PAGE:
Coexistence of neurofibromatosis 1 and vitiligo
How to cite this article: Ramamoorthy L, Rout N. Coexistence of neurofibromatosis 1 and vitiligo. CosmoDerma 2023;3:126.
Von Recklinghausen’s disease is an autosomal dominant condition characterized by multiple soft-tissue tumors arising from Schwann cells and fibroblasts. It is rarely associated with autoimmune diseases, of which association with vitiligo is reported in a few cases.[1,2] Herein, we report a case of neurofibromatosis 1 (NF1) coexistence with vitiligo.
A 47-year-old male case of NF1 presented with hypopigmented to depigmented patches all over the body for the past 2 years. There is no family history suggestive of NF and hypopigmented lesions. On clinical examination, axillary freckling, palmar freckling, and multiple well-defined light brown macules consistent with café-au-lait macules were present. Multiple soft, sessile, and pedunculated, dome-shaped, papulonodular lesions ranging from 1 mm to 15 mm in size distributed all over the body suggestive of neurofibromas. Ophthalmological examination revealed Lisch nodules. Multiple, well-defined, depigmented macules of size ranging from 0.1 cm to 10 cm over the right forearm, abdomen, and bilateral legs were present [Figure 1a-c]. Dermatoscopy of the depigmented macules showed a white glow with a starburst pattern, perifollicular pigmentation, trichome sign, and tapioca sago appearance [Figure 2a and b]. A diagnosis of NF1 with the coexistence of vitiligo was made. The patient was treated with topical clobetasol ointment and soaked PUVASOL for vitiligo vulgaris.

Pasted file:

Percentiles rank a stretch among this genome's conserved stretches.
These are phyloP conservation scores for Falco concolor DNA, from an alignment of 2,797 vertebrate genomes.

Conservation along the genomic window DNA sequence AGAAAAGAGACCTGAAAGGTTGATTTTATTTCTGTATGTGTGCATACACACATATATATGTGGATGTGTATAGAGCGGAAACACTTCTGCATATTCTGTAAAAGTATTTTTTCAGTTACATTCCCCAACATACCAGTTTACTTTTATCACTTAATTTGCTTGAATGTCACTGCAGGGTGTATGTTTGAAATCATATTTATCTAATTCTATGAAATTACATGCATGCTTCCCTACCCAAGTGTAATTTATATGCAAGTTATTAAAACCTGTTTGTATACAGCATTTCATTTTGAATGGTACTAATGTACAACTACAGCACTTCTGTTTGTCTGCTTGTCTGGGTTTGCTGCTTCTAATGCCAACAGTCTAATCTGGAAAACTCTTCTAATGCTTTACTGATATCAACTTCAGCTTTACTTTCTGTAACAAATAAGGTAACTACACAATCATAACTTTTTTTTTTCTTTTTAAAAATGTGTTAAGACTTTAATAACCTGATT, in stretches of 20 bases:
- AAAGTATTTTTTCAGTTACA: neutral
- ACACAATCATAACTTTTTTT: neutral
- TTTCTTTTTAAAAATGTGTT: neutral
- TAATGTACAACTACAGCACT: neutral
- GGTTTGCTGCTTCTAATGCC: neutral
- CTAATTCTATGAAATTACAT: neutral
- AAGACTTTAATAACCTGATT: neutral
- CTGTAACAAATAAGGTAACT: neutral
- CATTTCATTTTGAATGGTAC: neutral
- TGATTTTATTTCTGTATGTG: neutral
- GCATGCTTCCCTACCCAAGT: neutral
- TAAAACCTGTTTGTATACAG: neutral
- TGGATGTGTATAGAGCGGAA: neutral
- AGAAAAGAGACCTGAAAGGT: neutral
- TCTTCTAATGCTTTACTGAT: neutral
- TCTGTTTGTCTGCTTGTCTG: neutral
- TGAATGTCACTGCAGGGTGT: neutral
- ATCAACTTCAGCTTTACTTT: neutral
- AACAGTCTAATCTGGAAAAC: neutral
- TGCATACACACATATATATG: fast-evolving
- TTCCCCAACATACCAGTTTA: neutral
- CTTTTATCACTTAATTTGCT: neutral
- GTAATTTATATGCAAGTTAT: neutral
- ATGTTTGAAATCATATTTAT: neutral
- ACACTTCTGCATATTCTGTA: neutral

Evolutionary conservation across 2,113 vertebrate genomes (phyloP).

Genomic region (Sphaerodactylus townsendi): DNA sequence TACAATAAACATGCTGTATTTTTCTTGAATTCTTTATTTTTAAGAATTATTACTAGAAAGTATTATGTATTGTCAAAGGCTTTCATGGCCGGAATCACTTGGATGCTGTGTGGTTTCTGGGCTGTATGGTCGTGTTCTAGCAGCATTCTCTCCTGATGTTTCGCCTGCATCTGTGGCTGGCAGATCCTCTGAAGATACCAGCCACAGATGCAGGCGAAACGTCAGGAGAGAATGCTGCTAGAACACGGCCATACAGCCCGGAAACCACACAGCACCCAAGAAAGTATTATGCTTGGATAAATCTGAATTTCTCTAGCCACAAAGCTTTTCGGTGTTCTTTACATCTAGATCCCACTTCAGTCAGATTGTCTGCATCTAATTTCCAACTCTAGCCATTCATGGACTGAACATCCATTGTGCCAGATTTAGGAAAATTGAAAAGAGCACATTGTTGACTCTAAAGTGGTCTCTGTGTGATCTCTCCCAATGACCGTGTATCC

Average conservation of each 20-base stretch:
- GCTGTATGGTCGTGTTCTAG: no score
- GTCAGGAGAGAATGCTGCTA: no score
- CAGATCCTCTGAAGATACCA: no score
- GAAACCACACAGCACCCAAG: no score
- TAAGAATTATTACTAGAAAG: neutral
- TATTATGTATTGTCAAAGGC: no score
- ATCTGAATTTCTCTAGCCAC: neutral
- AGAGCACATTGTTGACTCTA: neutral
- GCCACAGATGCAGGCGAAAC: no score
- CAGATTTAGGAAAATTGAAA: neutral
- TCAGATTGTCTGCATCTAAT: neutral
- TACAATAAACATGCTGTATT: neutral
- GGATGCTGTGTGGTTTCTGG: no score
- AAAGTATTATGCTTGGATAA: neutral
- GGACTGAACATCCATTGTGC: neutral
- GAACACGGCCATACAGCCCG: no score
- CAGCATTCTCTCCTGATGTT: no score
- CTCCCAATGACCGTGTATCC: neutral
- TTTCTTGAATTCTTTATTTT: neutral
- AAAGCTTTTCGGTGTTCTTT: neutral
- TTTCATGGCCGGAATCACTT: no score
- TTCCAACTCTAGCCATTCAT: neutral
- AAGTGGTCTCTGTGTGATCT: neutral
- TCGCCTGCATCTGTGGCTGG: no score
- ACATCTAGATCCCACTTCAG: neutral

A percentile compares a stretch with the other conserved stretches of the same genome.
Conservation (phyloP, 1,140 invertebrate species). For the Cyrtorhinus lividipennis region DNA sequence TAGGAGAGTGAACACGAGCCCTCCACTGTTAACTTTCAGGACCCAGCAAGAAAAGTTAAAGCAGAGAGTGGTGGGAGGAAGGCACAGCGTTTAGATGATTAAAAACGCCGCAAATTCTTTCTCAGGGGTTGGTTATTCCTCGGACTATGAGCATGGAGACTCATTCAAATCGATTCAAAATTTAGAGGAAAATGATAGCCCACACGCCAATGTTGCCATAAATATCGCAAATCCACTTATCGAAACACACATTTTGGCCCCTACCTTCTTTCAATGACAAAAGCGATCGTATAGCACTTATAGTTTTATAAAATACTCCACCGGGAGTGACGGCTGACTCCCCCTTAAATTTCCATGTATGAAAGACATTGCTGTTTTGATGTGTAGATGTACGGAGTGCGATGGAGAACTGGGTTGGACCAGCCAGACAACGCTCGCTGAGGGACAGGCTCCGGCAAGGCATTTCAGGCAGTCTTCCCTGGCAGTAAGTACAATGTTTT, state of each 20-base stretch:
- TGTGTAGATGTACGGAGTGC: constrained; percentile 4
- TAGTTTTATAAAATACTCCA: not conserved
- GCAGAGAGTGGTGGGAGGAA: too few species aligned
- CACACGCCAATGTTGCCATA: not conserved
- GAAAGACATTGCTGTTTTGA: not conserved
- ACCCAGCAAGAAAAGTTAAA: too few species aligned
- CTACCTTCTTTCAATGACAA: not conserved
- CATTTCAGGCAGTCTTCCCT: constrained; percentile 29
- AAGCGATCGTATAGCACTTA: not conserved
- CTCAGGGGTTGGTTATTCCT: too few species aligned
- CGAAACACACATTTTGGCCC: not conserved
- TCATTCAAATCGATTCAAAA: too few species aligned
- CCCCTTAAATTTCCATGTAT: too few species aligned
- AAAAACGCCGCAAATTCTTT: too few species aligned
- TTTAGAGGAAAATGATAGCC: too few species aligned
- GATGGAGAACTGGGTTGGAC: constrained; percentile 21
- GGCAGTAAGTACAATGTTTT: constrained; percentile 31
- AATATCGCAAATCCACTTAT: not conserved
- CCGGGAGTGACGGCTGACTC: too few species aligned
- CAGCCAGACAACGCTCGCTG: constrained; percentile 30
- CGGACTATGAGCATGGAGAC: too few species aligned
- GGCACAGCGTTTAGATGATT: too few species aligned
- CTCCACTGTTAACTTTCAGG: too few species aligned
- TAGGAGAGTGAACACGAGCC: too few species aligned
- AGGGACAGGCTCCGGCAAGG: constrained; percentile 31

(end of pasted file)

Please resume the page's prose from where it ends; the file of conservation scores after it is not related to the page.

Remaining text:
NF 1, also called von Recklinghausen’s disease caused by a mutation in the neurofibromin one gene located on chromosome 17q11.2.1 NF, is associated with autoimmune disorders like systemic lupus erythematosus, multiple sclerosis, mixed connective tissue disease, immunoglobulin A nephropathy, bullous pemphigoid, Grave’s disease, and autoimmune hemolytic anemia.[1-3] Vitiligo is a disorder affecting melanocytes characterized by macular depigmentation of varying sizes or shapes. The coexistence of vitiligo and NF1 may be a coincidence finding in our patient. There is a hypothesis that abnormal neurofibromin production can cause decreased T-cell apoptosis which may be an underlying factor for developing vitiligo. Another theory is neurofibromin which is present in the melanocyte membrane. It forms a complex with amyloid precursor protein. Hence, the mutation in the NF1 gene leads to abnormal transport of melanosomes leading to pigment-related manifestations such as hypopigmented macules, vitiligo, and café-au-lait macules. Miraglia et al. reviewed all 1102 charts of NF1 patients from 1983 to February 2020 at the “Sapienza” University of Rome, Italy, to see the actual prevalence of cutaneous manifestations of NF1. Vitiligo was present in 25 cases (2.3%), of which seven patients had generalized vitiligo and 18 patients had localized vitiligo. Based on previous reports and our case, association between NF1 and vitiligo is not a coincidence but a potential association.
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